Passionate observers watching the January "super-blood wolf" may have observed two rare events for the price of one: a brief flash when a meteorite hit the surface of the Moon.
- Scientists believe the object was a comet weighing 45 kg and measuring up to 60 cm in diameter
- The energy of the impact of the comet was equivalent to 1.5 tons of TNT
- Monitoring the impacts of meteorites on the lunar surface helps scientists understand the risks they present to astronauts
Spanish astronomers reported that a space rock struck the Moon at 61,000 kilometers during the eclipse, digging a crater nearly 15 meters in diameter.
It was the first so-called "flash impact" ever observed during a lunar eclipse, according to the results published in the monthly announcements of the Royal Astronomical Society.
Scientists – who run a lunar shock-sensing system using eight telescopes in Spain – believe the object was a fragment of a comet weighing 45 kilograms and measuring up to 60 centimeters in diameter.
The impact energy was apparently equivalent to 1.5 tons of TNT.
One of the authors of the study, Jose Maria Madiedo, said it was "really exciting" to capture the brief flash after many previous attempts.
Unlike the Earth, the Moon has no atmosphere to protect it, so even small rocks can hit its surface.
These rocks often hit at enormous speeds and are instantly vaporized, producing a flash of light debris that can be detected by the Earth.
While the detection system – dubbed MIDAS – has captured numerous lunar impacts since the end of the 1990s, this was "the first time ever that an impact flash was unequivocally recorded during an eclipse lunar and discussed in scientific literature ".
Multiple wavelengths of light were captured, producing a high-fidelity view of the impact of the meteorite on the surface of the Moon.
People watch the rise of the "super moon" behind the skyline of Los Angeles in central January. (AP: Ringo HW Chiu)
"The flash lasted 0.20 seconds and its peak brightness in the visible band was equivalent to the brightness of a star of magnitude 4.2," the report states.
Because it was easy enough to see, the impact "was also noticed by casual observers who were taking pictures of the eclipse," the study said, some of whom published their observations online.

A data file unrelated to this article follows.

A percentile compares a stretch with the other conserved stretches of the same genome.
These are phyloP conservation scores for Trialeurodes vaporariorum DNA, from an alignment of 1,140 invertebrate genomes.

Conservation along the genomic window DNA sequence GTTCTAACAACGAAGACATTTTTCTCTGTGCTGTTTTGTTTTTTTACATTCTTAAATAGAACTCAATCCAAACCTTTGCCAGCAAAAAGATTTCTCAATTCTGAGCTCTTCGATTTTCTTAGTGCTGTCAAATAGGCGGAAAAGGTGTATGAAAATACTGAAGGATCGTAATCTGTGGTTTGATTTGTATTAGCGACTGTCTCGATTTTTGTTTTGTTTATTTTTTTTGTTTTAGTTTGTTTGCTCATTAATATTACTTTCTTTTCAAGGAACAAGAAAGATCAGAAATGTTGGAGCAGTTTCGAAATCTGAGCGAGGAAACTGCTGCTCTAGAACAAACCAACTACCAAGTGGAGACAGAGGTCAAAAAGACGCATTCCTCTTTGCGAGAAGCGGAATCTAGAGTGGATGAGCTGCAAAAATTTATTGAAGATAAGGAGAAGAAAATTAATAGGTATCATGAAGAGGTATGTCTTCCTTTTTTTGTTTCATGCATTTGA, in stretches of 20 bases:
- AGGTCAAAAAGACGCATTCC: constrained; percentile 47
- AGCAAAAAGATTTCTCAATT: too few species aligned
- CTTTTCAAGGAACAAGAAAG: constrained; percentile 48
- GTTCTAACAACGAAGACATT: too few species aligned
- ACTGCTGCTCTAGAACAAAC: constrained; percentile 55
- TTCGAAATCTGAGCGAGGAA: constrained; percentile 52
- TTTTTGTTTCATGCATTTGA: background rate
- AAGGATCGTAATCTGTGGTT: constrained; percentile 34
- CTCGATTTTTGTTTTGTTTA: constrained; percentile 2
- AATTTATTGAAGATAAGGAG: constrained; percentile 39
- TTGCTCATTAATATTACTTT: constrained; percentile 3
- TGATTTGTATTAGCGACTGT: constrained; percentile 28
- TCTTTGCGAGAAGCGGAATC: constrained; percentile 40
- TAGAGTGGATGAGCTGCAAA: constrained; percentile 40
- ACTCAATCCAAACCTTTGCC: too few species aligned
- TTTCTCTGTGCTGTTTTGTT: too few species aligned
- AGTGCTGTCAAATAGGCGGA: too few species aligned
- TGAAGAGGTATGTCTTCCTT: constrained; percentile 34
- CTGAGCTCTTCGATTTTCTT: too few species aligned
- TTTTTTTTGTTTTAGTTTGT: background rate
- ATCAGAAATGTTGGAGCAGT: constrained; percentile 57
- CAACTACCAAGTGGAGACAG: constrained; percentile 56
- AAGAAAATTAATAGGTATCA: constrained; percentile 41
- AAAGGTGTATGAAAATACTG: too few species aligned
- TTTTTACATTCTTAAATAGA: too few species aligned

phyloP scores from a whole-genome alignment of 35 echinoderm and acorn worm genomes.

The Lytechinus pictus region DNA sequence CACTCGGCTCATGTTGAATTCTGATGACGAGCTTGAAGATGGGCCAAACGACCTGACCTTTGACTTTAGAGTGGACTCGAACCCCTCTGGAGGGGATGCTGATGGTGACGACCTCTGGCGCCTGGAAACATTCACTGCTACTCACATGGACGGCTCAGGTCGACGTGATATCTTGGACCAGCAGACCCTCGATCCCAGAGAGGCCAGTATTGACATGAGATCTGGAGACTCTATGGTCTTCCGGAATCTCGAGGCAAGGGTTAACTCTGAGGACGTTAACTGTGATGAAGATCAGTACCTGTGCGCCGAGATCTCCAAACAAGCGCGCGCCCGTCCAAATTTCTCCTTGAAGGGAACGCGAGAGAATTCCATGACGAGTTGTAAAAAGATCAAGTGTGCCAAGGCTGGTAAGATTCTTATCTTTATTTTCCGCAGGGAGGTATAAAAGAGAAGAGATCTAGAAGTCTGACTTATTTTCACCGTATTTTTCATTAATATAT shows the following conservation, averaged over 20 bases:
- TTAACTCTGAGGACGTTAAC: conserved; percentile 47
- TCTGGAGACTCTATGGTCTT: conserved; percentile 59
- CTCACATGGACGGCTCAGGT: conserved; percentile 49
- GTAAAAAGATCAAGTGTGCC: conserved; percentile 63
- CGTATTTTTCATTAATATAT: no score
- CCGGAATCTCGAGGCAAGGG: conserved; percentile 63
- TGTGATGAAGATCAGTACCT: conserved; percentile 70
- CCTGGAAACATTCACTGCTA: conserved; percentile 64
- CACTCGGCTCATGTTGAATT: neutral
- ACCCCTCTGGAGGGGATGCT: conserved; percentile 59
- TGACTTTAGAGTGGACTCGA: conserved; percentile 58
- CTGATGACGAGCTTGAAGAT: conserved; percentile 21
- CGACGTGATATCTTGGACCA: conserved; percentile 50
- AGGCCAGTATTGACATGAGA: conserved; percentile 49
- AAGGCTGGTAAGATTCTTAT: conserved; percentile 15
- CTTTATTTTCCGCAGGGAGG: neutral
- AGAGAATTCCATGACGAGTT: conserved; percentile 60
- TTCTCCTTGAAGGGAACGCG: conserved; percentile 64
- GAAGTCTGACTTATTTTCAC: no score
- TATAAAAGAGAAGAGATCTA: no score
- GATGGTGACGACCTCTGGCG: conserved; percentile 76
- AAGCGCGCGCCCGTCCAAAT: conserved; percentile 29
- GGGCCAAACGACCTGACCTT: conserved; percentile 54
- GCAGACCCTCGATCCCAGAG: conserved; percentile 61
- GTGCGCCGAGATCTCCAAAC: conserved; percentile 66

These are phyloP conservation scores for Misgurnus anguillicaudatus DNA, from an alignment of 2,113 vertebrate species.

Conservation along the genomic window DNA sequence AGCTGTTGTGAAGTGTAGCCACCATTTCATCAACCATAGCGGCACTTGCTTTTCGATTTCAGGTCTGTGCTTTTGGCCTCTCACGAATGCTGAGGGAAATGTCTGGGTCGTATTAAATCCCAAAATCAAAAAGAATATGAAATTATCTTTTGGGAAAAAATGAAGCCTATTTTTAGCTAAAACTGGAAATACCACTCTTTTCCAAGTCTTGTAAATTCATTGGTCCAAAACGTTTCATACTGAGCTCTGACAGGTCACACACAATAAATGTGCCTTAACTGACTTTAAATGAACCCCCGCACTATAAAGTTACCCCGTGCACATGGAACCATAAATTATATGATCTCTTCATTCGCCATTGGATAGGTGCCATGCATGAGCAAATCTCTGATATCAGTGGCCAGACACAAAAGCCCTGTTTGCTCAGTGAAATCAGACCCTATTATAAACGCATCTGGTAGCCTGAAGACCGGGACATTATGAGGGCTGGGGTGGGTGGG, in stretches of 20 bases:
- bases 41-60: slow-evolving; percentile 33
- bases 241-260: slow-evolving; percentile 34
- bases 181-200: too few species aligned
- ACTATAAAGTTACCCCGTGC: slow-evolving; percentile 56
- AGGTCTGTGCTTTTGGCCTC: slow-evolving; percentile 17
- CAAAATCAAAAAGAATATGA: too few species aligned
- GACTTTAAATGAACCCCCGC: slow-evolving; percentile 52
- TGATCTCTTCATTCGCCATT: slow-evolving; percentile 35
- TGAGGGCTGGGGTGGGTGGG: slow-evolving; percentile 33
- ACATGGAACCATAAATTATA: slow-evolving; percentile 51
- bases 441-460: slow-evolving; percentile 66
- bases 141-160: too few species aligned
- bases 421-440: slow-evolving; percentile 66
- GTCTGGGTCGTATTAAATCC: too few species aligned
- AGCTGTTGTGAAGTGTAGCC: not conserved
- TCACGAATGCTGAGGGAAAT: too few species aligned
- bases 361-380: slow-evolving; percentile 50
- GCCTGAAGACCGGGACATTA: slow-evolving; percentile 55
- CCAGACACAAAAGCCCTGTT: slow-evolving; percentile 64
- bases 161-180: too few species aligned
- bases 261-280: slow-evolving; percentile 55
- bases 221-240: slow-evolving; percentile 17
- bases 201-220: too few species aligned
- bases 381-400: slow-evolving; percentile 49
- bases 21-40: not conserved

The user of Reddit, ahecht, said at the time: "I saw a bright glow on the moon in front of the remaining fragment of the sunset … just before the beginning of totality.
"I ran inside and checked (a Moroccan webcast of the eclipse) and it was visible there too, so it wasn't an airplane or something else.
"Could it have been a meteor impact on the moon?"
YouTube user Clifton Kern has posted a video recorded in Pennsylvania during the eclipse – the flash is visible in the lower left corner on the Moon at 2:11:01.
According to the study, the Earth and the Moon are constantly affected by meteorites and the collision analysis provides valuable data for scientists.
It can often be difficult however to see the impact flash, depending on the brightness of the light emitted during the collision of a meteor with the surface of the Moon.
Since most flashes are very weak, they must be recorded against a dark background, so scientists try to capture them happening on the "dark side" of the Moon.
The Moon is seen rising behind the Empire State Building before the eclipse. (AP: Julio Cortez)
Supermoon or superbuzz?
This lunar eclipse occurs more than a day after the Moon has approached the Earth in this orbit. This simply makes it a "supermoon" – the third in three months – based on a loose definition coined for the first time by an astrologer.
But it's hard to tell the difference between a supermoon, even at its closest, and a regular full moon, says Tanya Hill of the Melbourne Planetarium.
"C & # 39; it's a small difference, but it's not something we can see or relate to the night sky.
"The & # 39; supermoon & # 39; is just a little 'superbuzz," he says.
Find out more in our Beginner's Guide to the Moon.
There are only about 10 days a month in which it is possible to capture lightning, during the rising and falling phases of the Moon – or during lunar eclipses, such as that occurred on January 21st of this year.
But lunar eclipses do not last long, and it can be difficult to pinpoint the impact of the dimmer, depending on how bright the eclipse is.
These and other factors may have contributed to the fact that, although several researchers have previously attempted to capture impact flashes during lunar eclipses, none have succeeded so far.
Professor Madiedo said in a statement that he was impressed when he observed the event because it was so bright and added "something inside me told me this time it would be now".
"It would be impossible to reproduce these high-speed collisions in a laboratory on Earth: observing flash is a great way to test our ideas on exactly what happens when a meteorite collides with the Moon," he said.
The team will continue to monitor the impacts of meteorites on the lunar surface to help them understand the risk they face astronauts intending to return to the moon over the next decade.
ABC / wires
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